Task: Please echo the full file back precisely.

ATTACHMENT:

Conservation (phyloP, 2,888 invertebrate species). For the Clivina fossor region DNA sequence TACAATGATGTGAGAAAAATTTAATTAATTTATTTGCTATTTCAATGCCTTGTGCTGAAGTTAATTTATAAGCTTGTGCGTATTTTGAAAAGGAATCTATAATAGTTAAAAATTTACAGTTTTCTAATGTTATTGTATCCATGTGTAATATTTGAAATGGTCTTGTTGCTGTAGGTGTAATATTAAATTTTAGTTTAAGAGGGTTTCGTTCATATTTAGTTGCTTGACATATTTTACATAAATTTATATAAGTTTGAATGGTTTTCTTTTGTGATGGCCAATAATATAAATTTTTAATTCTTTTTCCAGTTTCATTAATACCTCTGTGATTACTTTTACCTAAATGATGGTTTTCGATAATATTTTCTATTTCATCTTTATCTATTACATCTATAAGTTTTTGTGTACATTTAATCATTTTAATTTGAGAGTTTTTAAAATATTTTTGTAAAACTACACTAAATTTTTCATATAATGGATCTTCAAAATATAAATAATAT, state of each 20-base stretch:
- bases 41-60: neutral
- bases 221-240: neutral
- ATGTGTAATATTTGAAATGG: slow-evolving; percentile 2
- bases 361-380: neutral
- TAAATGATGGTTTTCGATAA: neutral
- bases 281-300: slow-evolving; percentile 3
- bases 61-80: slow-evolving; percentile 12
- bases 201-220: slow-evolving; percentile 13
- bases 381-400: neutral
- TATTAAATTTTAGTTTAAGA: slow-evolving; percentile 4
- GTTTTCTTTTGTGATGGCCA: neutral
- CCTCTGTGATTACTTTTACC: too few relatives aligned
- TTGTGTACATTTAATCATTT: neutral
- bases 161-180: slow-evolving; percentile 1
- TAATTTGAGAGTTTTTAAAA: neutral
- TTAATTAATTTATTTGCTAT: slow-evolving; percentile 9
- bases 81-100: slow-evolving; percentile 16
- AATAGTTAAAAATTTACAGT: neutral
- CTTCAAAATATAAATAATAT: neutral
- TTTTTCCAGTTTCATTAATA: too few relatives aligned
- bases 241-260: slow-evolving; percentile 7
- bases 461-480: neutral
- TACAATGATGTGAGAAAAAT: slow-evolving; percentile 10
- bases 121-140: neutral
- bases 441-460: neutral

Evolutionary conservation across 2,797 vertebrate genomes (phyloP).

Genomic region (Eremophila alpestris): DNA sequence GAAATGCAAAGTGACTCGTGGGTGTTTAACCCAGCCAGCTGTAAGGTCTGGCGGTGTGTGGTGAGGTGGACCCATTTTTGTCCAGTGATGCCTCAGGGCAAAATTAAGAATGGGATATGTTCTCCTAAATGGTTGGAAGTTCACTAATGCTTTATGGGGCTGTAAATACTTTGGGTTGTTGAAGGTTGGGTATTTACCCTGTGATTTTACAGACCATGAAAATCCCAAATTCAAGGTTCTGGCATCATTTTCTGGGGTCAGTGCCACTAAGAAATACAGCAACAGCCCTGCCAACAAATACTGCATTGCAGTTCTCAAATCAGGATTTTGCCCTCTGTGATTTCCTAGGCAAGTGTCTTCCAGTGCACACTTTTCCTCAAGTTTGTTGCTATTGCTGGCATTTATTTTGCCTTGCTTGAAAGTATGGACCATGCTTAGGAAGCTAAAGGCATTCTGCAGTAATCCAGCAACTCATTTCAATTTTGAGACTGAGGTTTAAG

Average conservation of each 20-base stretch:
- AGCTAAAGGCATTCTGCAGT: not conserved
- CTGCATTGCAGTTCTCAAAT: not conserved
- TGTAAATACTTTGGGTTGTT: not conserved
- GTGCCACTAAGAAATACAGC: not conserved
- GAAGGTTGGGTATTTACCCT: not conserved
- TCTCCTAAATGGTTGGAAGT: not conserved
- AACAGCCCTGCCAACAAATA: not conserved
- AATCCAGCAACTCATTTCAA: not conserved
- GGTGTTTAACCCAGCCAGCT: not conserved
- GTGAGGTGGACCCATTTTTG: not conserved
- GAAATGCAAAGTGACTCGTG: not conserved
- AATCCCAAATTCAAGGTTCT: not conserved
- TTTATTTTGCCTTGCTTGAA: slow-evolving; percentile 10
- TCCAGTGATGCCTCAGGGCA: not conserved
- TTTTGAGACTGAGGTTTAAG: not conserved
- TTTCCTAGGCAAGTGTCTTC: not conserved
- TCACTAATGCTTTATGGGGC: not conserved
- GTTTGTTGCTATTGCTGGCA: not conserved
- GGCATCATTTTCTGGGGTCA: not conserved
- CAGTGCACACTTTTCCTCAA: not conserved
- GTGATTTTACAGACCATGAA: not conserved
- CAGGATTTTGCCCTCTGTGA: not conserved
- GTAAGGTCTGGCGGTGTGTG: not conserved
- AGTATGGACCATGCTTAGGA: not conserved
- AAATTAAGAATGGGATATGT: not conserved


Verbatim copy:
Conservation (phyloP, 2,888 invertebrate species). For the Clivina fossor region DNA sequence TACAATGATGTGAGAAAAATTTAATTAATTTATTTGCTATTTCAATGCCTTGTGCTGAAGTTAATTTATAAGCTTGTGCGTATTTTGAAAAGGAATCTATAATAGTTAAAAATTTACAGTTTTCTAATGTTATTGTATCCATGTGTAATATTTGAAATGGTCTTGTTGCTGTAGGTGTAATATTAAATTTTAGTTTAAGAGGGTTTCGTTCATATTTAGTTGCTTGACATATTTTACATAAATTTATATAAGTTTGAATGGTTTTCTTTTGTGATGGCCAATAATATAAATTTTTAATTCTTTTTCCAGTTTCATTAATACCTCTGTGATTACTTTTACCTAAATGATGGTTTTCGATAATATTTTCTATTTCATCTTTATCTATTACATCTATAAGTTTTTGTGTACATTTAATCATTTTAATTTGAGAGTTTTTAAAATATTTTTGTAAAACTACACTAAATTTTTCATATAATGGATCTTCAAAATATAAATAATAT, state of each 20-base stretch:
- bases 41-60: neutral
- bases 221-240: neutral
- ATGTGTAATATTTGAAATGG: slow-evolving; percentile 2
- bases 361-380: neutral
- TAAATGATGGTTTTCGATAA: neutral
- bases 281-300: slow-evolving; percentile 3
- bases 61-80: slow-evolving; percentile 12
- bases 201-220: slow-evolving; percentile 13
- bases 381-400: neutral
- TATTAAATTTTAGTTTAAGA: slow-evolving; percentile 4
- GTTTTCTTTTGTGATGGCCA: neutral
- CCTCTGTGATTACTTTTACC: too few relatives aligned
- TTGTGTACATTTAATCATTT: neutral
- bases 161-180: slow-evolving; percentile 1
- TAATTTGAGAGTTTTTAAAA: neutral
- TTAATTAATTTATTTGCTAT: slow-evolving; percentile 9
- bases 81-100: slow-evolving; percentile 16
- AATAGTTAAAAATTTACAGT: neutral
- CTTCAAAATATAAATAATAT: neutral
- TTTTTCCAGTTTCATTAATA: too few relatives aligned
- bases 241-260: slow-evolving; percentile 7
- bases 461-480: neutral
- TACAATGATGTGAGAAAAAT: slow-evolving; percentile 10
- bases 121-140: neutral
- bases 441-460: neutral

Evolutionary conservation across 2,797 vertebrate genomes (phyloP).

Genomic region (Eremophila alpestris): DNA sequence GAAATGCAAAGTGACTCGTGGGTGTTTAACCCAGCCAGCTGTAAGGTCTGGCGGTGTGTGGTGAGGTGGACCCATTTTTGTCCAGTGATGCCTCAGGGCAAAATTAAGAATGGGATATGTTCTCCTAAATGGTTGGAAGTTCACTAATGCTTTATGGGGCTGTAAATACTTTGGGTTGTTGAAGGTTGGGTATTTACCCTGTGATTTTACAGACCATGAAAATCCCAAATTCAAGGTTCTGGCATCATTTTCTGGGGTCAGTGCCACTAAGAAATACAGCAACAGCCCTGCCAACAAATACTGCATTGCAGTTCTCAAATCAGGATTTTGCCCTCTGTGATTTCCTAGGCAAGTGTCTTCCAGTGCACACTTTTCCTCAAGTTTGTTGCTATTGCTGGCATTTATTTTGCCTTGCTTGAAAGTATGGACCATGCTTAGGAAGCTAAAGGCATTCTGCAGTAATCCAGCAACTCATTTCAATTTTGAGACTGAGGTTTAAG

Average conservation of each 20-base stretch:
- AGCTAAAGGCATTCTGCAGT: not conserved
- CTGCATTGCAGTTCTCAAAT: not conserved
- TGTAAATACTTTGGGTTGTT: not conserved
- GTGCCACTAAGAAATACAGC: not conserved
- GAAGGTTGGGTATTTACCCT: not conserved
- TCTCCTAAATGGTTGGAAGT: not conserved
- AACAGCCCTGCCAACAAATA: not conserved
- AATCCAGCAACTCATTTCAA: not conserved
- GGTGTTTAACCCAGCCAGCT: not conserved
- GTGAGGTGGACCCATTTTTG: not conserved
- GAAATGCAAAGTGACTCGTG: not conserved
- AATCCCAAATTCAAGGTTCT: not conserved
- TTTATTTTGCCTTGCTTGAA: slow-evolving; percentile 10
- TCCAGTGATGCCTCAGGGCA: not conserved
- TTTTGAGACTGAGGTTTAAG: not conserved
- TTTCCTAGGCAAGTGTCTTC: not conserved
- TCACTAATGCTTTATGGGGC: not conserved
- GTTTGTTGCTATTGCTGGCA: not conserved
- GGCATCATTTTCTGGGGTCA: not conserved
- CAGTGCACACTTTTCCTCAA: not conserved
- GTGATTTTACAGACCATGAA: not conserved
- CAGGATTTTGCCCTCTGTGA: not conserved
- GTAAGGTCTGGCGGTGTGTG: not conserved
- AGTATGGACCATGCTTAGGA: not conserved
- AAATTAAGAATGGGATATGT: not conserved